12 Hacks to Becoming “Expert Enough” in Just Six Months
To become an expert, nothing beats years of hard-won experience, graft and subject immersion. It would be foolish to suggest otherwise. Does this mean there’s little hope for anyone who only found their calling later in life (most of us) or who want to reinvent themselves? No. There are shortcuts to becoming what Internet entrepreneur Corbett Barr calls “expert enough”: knowing enough to put your knowledge out into the world to help others.
Don’t underestimate your capacity to learn and master new skills. You might not surpass the world’s elite but nor do you need to. With determination, perseverance and intentional practice, you can become expert enough in any subject in six months.
What’s stopping you becoming an expert?
- Your mindset. Are you underestimating/dismissing what you know? Is it possible that you are already an expert but modesty, low-confidence or low self-esteem prevents you from acknowledging the fact?
- Lack of intentional practice. Intentional (aka deliberate) practice is knowing why something is done in a certain way as well as how, i.e. you understand the importance of – and focus on – mastering the underlying principles. It’s the direct opposite of parrot-learning.
- You lack an effective/efficient learning framework.
How to become “expert enough” in six months
- Apply the 80/20 rule. The 80/20 Rule (aka the Pareto Principle) states that 80% of results come from 20% of causes. For example, 80% of a company’s profits come from 20% of its customers; 80% of an app’s usefulness comes from 20% of its features; 80% of a workout’s benefit is derived from 20% of its exercises and so on. When it comes to learning anything: 80% of being an expert comes from knowing 20% of the subject matter. That is, you don’t have to know everything – you just need to know the correct 20% of the subject. (We’ve just saved you 80% of your time and effort. You’re welcome).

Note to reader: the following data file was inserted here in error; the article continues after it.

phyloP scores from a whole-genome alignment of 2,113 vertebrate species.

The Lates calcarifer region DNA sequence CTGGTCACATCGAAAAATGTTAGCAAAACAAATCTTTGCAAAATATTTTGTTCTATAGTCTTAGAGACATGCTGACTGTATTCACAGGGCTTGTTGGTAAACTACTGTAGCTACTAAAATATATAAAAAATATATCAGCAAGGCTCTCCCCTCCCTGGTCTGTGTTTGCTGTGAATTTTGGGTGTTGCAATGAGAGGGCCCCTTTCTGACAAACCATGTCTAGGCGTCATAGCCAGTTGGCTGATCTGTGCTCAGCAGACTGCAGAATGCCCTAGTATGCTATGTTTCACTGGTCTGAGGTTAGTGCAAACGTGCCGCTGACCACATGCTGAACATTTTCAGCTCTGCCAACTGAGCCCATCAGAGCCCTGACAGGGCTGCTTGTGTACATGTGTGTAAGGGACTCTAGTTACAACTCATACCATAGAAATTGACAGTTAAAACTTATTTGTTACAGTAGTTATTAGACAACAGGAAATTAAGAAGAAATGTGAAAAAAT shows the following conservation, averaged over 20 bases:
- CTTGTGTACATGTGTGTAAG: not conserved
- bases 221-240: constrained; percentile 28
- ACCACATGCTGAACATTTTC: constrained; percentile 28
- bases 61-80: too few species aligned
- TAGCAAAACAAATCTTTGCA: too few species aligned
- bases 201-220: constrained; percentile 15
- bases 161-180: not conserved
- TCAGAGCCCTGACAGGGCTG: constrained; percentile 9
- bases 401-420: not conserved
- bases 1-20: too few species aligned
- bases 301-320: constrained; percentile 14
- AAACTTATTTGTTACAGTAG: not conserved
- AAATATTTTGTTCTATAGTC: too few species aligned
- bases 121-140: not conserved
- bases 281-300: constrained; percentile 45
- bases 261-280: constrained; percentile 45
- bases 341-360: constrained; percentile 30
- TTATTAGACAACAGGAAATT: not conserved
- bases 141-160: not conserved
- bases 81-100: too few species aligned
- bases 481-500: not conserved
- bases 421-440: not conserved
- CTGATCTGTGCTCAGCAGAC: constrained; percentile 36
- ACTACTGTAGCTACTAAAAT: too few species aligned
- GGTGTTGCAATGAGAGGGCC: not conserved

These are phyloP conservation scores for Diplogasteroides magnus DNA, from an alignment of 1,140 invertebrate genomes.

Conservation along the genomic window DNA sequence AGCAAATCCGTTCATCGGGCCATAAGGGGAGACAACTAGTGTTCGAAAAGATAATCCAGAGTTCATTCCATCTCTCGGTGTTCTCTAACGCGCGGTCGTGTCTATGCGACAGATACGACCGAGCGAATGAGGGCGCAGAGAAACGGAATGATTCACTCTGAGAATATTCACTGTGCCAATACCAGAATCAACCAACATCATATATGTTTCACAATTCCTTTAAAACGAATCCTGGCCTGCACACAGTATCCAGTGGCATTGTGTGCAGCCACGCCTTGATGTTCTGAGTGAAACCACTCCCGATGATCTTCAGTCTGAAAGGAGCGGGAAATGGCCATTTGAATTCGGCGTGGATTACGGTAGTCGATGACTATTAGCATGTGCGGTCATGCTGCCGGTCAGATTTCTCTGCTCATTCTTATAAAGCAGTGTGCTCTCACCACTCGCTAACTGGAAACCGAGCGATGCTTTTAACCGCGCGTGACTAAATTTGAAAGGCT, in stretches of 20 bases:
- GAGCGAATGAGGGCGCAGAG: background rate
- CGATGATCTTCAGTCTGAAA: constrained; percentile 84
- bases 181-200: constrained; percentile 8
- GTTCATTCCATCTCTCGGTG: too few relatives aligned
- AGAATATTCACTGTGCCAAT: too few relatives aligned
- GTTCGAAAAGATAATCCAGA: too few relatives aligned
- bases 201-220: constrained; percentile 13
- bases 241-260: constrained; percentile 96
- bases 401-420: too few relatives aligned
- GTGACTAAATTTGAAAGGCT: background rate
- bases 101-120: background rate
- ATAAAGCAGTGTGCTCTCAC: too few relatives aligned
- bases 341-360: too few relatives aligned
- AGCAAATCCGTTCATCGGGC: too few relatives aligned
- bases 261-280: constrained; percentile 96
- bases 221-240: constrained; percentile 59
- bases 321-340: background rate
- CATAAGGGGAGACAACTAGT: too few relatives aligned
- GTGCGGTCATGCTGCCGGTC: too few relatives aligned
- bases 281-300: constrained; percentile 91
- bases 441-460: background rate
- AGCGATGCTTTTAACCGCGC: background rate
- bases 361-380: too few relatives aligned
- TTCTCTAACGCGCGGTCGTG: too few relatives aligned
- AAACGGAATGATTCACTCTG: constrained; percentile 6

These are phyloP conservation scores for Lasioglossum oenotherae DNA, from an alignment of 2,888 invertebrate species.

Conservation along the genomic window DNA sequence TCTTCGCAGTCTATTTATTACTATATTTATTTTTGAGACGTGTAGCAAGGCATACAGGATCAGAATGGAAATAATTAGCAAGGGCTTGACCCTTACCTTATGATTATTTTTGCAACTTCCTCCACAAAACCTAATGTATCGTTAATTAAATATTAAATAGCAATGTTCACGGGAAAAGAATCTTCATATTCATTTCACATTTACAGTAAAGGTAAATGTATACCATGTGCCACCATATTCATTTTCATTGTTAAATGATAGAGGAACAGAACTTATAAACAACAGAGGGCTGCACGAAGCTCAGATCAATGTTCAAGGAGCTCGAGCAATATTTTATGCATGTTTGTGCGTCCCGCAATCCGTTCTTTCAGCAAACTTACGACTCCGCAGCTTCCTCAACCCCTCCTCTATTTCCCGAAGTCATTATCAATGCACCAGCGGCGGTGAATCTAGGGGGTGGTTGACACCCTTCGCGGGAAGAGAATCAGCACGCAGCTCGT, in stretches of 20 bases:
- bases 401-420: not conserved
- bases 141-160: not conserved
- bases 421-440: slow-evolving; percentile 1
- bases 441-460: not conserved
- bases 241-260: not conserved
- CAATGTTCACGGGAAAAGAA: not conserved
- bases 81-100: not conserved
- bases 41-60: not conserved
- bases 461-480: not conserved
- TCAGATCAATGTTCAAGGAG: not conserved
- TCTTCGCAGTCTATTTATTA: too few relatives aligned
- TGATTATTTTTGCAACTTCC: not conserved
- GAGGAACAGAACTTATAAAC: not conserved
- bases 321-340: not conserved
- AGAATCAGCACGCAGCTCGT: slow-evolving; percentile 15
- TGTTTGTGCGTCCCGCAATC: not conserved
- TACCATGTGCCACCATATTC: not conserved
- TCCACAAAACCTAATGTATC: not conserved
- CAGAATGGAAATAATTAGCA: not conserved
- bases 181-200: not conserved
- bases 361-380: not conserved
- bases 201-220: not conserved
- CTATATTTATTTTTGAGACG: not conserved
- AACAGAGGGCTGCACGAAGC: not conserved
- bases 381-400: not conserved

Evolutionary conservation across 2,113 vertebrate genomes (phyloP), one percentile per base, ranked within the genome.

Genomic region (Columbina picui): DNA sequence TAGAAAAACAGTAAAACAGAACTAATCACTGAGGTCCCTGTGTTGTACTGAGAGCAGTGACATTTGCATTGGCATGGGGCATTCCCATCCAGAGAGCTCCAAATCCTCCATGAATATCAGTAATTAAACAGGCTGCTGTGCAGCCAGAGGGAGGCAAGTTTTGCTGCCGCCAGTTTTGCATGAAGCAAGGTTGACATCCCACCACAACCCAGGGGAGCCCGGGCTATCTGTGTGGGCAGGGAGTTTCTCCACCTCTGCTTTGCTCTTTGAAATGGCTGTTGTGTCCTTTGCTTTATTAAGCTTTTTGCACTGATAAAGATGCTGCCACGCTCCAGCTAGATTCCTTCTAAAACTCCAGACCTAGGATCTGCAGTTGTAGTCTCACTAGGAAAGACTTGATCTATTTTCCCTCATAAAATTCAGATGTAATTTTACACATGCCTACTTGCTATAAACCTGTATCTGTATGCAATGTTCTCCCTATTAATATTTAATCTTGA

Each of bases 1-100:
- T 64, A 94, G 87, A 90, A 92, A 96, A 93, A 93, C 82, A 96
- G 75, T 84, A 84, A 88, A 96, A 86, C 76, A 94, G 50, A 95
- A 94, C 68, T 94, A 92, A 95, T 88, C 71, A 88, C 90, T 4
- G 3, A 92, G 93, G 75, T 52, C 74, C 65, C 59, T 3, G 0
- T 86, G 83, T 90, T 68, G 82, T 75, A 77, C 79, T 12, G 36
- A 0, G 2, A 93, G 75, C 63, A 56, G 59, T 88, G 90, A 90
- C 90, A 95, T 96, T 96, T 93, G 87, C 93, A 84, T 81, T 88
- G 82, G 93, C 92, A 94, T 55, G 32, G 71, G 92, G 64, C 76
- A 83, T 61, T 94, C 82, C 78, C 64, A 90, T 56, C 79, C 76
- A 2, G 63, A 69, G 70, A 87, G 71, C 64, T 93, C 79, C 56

- Learn by doing. Humans learn best by doing. Seek out learning materials that teach you how to do something by having you do it. You can condense an immense amount of learning in a relatively short amount of time if you focus more on doing rather than theorizing. Seek out online projects and tutorials which you can complete. It will give you a sense of progress and nothing embeds knowledge better than hands-on experience.
- Intentional practice. Whenever you’re learning ask yourself, “What is the underlying principle that I need to understand?” For example, when baking a cake the underlying principle may not be the ingredients but the folding method to trap enough air into the mixture to ensure a moist, fluffy cake. When learning to use Photoshop the underlying principle may not be the individual icons in the toolbox but might be understanding how layers work.
- Put in the hours. We’ve established that you don’t need to put in as many hours as you first thought to become an expert. However, you do still need to put in a significant amount of time. We suggest 8am to 5pm of intentional practice, Monday to Friday for six months. (In this time, our Jake in the office went from kitchen liability to qualified cordon bleu chef catering weddings throughout the country and consulting for food startups. This isn’t just theory).
- The Zulu principle. Trader Jim Slater recounts a story of his wife reading a book about the Zulu tribespeople. Jim posited that just by reading one book, his wife was likely more knowledgeable about Zulus than anyone else in their building. If she read some more books and spoke to experts, she would likely be more expert than most people in the city. And by studying a college course or going to live with the Zulus, she would likely be a world expert. The lesson is: it takes less to be a leading expert than you think.